Those turned out to be some mighty pricey whiskers.

Alberta MLA and Minister of Transportation Ric McIver ended 45 years of facial hair Wednesday when he cut off his moustache, which dated back to the last days of the Philadelphia Flyers' Stanley Cup runs of 1974-75.

He was joined by Kristopher Perraton, who shaved off an artfully-cultivated handlebar moustache that would have made former Oakland A's closer Rollie Fingers weep with envy, all in a bid to raise money for Kid's Cancer Care Foundation of Alberta.

Thanks to a pair of anonymous donors, who have promised to match funds if McIver and Perraton reach their $100,000 goal, the severed 'staches stood to raise a substantial sum.

McIver met the media following his trim, looking pretty fresh-faced for a provincial cabinet minister caught in a pandemic.

When asked how it felt, McIver seemed a little stunned.

"Pretty weird," he said.

"I haven't seen a mirror yet," he added, "so I don't know what it looks like, but feels weird. We'll just have to give it a test drive for a day or two and see what we think."

Personal connection

The foundation's work is close to his heart  for McIver, whose wife Christine is the CEO who founded Kids Cancer Care in 1994 after their son Derek died from brain cancer. Like almost every non-profit, the foundation has been hammered by the pandemic, with 2020 revenues down 80 per cent.

"Parents are still hearing the words 'your child has cancer' for the first time," McIver said. "In Alberta, hundreds of children are fighting for their lives. These kids and families need us."

Those sentiments were echoed by Christine, who added that "We never imagined in 2019, while we were celebrating our 25th anniversary, that we would be rebuilding the foundation from the ground up in 2020, but that's exactly what we're doing. These funds will go a long way on that road to recovery."

Perraton had his own personal interest in raising awareness and funds for cancer research: his father Jack, who chaired the board of Kid's Cancer Care, passed away in 2012 after his own battle with cancer.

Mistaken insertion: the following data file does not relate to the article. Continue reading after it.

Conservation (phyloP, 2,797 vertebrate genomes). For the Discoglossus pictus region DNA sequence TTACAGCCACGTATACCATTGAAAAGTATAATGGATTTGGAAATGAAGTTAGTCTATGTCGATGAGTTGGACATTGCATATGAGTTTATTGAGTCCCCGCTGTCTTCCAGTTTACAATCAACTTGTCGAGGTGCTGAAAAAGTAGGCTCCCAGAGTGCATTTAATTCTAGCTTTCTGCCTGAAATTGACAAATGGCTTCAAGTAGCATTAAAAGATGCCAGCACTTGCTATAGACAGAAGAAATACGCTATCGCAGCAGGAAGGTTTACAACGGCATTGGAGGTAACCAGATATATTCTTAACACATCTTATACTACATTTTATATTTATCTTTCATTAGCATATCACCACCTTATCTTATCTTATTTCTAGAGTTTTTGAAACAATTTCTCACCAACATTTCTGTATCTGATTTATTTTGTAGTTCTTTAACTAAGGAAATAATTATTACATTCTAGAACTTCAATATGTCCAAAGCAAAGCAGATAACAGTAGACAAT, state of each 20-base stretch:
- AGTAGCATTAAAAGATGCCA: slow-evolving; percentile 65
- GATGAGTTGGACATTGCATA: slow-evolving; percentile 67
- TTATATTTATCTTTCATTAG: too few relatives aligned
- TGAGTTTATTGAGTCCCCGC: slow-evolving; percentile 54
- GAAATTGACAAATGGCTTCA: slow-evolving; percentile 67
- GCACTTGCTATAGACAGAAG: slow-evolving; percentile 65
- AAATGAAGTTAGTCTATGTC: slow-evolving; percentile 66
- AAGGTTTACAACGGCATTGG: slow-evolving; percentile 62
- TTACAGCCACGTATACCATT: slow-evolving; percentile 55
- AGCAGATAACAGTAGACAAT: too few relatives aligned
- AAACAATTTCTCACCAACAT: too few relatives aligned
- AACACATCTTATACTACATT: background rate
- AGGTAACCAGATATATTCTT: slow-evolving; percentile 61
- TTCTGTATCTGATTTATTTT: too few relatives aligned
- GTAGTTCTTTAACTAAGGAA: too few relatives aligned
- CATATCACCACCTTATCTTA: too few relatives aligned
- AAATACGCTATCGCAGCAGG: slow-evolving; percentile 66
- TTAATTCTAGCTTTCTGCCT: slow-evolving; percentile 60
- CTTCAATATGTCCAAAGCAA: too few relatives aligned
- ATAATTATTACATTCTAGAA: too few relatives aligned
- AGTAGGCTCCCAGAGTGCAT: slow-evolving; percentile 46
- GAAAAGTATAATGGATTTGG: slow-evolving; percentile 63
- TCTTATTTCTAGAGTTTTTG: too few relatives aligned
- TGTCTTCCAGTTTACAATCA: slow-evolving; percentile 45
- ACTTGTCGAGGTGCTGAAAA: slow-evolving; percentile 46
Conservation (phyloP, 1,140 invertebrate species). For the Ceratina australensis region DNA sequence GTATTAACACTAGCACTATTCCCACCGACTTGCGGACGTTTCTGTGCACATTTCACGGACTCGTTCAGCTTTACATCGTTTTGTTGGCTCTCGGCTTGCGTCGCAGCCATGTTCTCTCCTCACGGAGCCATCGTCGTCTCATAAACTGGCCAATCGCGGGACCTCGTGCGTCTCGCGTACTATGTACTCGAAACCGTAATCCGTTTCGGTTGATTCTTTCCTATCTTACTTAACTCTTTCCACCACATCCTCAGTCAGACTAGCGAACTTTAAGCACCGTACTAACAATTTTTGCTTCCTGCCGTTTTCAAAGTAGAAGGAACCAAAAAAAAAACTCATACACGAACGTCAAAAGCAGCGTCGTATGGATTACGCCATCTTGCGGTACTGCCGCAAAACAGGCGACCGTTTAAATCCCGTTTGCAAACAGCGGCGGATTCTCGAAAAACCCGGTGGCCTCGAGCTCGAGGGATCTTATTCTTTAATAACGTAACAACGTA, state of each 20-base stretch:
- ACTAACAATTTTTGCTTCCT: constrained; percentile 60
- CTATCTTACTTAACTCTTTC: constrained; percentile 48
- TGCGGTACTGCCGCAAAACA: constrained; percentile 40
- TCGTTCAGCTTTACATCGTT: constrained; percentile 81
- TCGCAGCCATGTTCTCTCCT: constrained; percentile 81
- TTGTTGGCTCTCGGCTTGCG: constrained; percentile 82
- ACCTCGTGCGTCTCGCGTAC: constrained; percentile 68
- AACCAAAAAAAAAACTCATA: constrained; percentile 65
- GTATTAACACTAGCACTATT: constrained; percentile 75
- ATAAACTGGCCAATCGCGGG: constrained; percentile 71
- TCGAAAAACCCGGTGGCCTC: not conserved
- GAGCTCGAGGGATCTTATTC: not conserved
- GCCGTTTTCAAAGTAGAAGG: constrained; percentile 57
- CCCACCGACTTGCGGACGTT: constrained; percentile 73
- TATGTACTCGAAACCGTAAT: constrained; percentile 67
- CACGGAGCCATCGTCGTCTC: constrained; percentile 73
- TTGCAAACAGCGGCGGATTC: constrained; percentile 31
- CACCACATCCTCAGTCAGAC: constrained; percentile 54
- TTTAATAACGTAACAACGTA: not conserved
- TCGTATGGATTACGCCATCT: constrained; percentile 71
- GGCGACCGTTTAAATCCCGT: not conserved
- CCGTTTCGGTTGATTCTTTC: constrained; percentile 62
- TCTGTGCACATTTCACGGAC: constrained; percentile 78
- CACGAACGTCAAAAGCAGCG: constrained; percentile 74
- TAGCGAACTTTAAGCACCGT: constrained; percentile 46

"He introduced me to their amazing work and has forever tied our family to this cause," Perraton said, in a release. "Organizations like Kids Cancer Care have such a profound positive impact in times where families need them the most. The responsibility now falls on all of us to take up the cause that my father passed on to me."

The Big 'Stache-Off is part of the Big Brave program, formerly known as Shave Your Lid for a Kid. The Big Brave encourages people of all ages to shave, cut or colour their hair to raise funds for children with cancer. McIver's fundraiser continues through July 31.  By press time, he'd already raised over $94,000.

Will McIver grow his moustache back?

"That's a game-time decision," he said. "I don't know yet. My wife probably will have some influence over that decision.

"The important thing," he added, "is we raised over $400,000 to help children diagnosed with cancer, and their families and research on children's cancer to help find a cure, so for that, I feel good about this - and it's the people that donated the money that actually deserve the thanks and the credit here today. I'm very grateful."